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Open 24/7, this retro museum features vintage advertising, “then” cutting-edge appliances, maps, catalogs, classic toys and more. Learn the history of the Lucky Cat and review the chronology of Coca-Cola cans. You’ll find even more at the Collecting section.

1960s Ad for Coca-Cola Progress Picnic Coolers

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These are very cool photos of a vintage ad for Coca-Cola Picnic Coolers made by the Progress Refrigerator Company, one of the most prolific manufacturers of coolers throughout the mid-century. The front and back of the ad shows an all-aluminum picnic cooler and the “New Steel Model” for that year—the A52 insulated with “Polystrene” (polystyrene).  

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The History of Pears’ Soap and Vintage Advertising

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Pears’ soap has a well-deserved reputation for being a high-quality soap. It also enjoys the notoriety of being the first mass marketed transparent soap. Originally billed as the “English Complexion Soap,” Pears’ soap has been a leading contender in the bath soap arena for more than 225 years. As enduring as the soap itself has

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Filed under: Retro Advertising Tagged with: advertising, brands, vintage signs

8 Rare Vintage Candy, Gum & Cigarette Vending Machines

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Modern vending machines were immensely popular during the ’50s and’60s. These “24 hour shops” dispensed all types of products, including household items (like razor blades) and school supplies (like pencils). The most active vending machines served up candy, cigarettes and soda pops. Here we feature some rare finds. Some of these machines were restored by

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1950s Coca-Cola Picnic Coolers & Stadium Vendors

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During the ’50s and ’60s, hundreds of different branded picnic coolers were produced. These metal coolers came in different sizes, and some featured bottle openers on the unit. One of the most popular brands emblazoned on these vintage coolers was Coca-Cola. Collectors of this line of coolers seek out specific variations in the text included with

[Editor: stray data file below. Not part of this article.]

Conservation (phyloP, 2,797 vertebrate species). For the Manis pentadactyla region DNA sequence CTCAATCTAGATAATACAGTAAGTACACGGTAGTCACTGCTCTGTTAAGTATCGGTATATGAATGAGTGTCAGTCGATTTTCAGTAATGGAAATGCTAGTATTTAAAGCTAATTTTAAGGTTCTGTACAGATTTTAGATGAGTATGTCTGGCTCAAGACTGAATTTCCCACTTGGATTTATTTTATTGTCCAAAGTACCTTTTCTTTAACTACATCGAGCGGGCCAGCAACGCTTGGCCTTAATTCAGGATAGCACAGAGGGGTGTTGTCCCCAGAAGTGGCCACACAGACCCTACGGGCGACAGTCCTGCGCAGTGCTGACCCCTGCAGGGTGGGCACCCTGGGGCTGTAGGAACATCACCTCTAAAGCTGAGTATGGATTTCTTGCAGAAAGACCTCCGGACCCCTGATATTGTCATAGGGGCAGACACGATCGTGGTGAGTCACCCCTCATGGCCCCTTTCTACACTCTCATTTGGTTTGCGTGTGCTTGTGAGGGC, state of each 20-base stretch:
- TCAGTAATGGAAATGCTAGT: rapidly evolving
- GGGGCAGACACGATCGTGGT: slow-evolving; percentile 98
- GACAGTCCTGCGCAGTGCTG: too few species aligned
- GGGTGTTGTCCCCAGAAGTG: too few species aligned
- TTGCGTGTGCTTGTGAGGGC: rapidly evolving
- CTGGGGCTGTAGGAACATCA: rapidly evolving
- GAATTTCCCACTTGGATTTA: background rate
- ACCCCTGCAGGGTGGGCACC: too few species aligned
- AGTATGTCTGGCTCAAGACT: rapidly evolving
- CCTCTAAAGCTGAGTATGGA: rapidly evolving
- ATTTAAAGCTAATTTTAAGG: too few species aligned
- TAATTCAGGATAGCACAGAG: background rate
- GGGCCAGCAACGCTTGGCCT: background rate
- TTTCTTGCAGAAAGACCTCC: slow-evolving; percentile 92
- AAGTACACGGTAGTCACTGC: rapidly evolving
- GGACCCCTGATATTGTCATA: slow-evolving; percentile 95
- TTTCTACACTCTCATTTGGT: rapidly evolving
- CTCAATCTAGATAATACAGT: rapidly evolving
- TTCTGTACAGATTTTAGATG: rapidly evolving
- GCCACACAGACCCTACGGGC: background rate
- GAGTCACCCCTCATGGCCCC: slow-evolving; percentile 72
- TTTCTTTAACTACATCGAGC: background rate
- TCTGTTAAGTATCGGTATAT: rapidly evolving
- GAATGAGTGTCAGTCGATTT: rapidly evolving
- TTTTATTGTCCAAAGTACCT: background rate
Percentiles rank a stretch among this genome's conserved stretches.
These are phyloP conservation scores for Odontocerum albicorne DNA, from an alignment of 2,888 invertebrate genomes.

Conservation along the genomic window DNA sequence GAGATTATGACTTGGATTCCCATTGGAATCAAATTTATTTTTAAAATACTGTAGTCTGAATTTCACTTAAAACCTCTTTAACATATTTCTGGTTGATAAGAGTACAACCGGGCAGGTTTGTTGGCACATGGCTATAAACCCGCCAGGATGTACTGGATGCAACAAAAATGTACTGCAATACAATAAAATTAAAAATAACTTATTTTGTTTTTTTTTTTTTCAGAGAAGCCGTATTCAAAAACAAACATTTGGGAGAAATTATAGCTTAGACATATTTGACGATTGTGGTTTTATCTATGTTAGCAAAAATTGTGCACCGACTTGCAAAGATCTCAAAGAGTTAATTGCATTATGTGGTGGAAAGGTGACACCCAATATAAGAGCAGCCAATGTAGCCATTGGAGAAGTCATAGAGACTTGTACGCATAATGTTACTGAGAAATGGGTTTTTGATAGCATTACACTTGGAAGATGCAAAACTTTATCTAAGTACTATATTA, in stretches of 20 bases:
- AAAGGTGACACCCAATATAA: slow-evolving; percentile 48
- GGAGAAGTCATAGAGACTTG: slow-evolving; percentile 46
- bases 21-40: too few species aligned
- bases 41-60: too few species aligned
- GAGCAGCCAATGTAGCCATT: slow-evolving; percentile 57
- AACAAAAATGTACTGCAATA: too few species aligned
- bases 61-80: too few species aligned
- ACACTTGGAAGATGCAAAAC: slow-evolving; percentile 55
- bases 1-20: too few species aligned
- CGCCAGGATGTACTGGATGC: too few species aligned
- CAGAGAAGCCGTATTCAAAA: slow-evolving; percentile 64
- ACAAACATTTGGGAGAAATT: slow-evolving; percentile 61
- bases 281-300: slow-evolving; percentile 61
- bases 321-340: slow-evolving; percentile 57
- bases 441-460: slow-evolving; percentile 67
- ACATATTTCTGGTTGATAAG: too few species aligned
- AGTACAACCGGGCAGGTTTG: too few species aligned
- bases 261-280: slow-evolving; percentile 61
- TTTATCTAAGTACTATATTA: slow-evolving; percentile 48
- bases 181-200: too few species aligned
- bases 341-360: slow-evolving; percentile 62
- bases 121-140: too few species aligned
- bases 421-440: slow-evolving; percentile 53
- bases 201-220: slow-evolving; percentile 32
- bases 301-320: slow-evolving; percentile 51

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4 Awesome Vintage Juke Boxes

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We’re thrilled to show off four collectible jukeboxes from the ’40s and ’50s. Part of our own collection, some of these beauties were restored by Steve Hanson and Zuddie Smith, two of the best and most knowledgeable jukebox restorers in the US. Sorry, these items are not for sale! Instead, we share them as part of

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Filed under: Retro Museum Tagged with: jukeboxes, music

The First Little Orphan Annie Comic

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Created by cartoonist Harold Gray, the Little Orphan Annie comic stripped debuted in the New York Daily News on August 5, 1924. The strip featured the adventures of Annie, her dog, Sandy, and Oliver “Daddy” Warbucks. By the 1930s, Little Orphan Annie was one of the most popular strips across the US, and was ranked

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Filed under: Retro Museum Tagged with: Comics

The Princess Phone: Timeless Communicator

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During the economic boom of the 1950s, companies enhanced the design of plenty of practical products to attract new customers and inspire existing customers to upgrade. Bell System nearly missed its mark, finally introducing the Princess telephone in 1959. It would be Bell’s first real foray into widespread marketing, with a product created primarily for

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Cars, Radios & Appliances: How Powel Crosley Jr. Changed Industries

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The brand name Crosley is primarily associated with radios, but behind that vintage sound is a wealth of other product lines, many of which changed their industries. From automobiles, to the first refrigerator with shelves on the door, inventor Powel Crosley Jr’s life was filled with both failures and triumphs, along with many firsts. Born

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The Shelvador Refrigerator by Crosley

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By the early ’30s, Powel Crosley Jr had already built cars and radios. His foray into household appliances started with the Icyball, a refrigerator that was powered by kerosene rather than electricity. It was the Shelvador, though, that would make him millions, while an industry eagerly awaited its chance at the same success. The story

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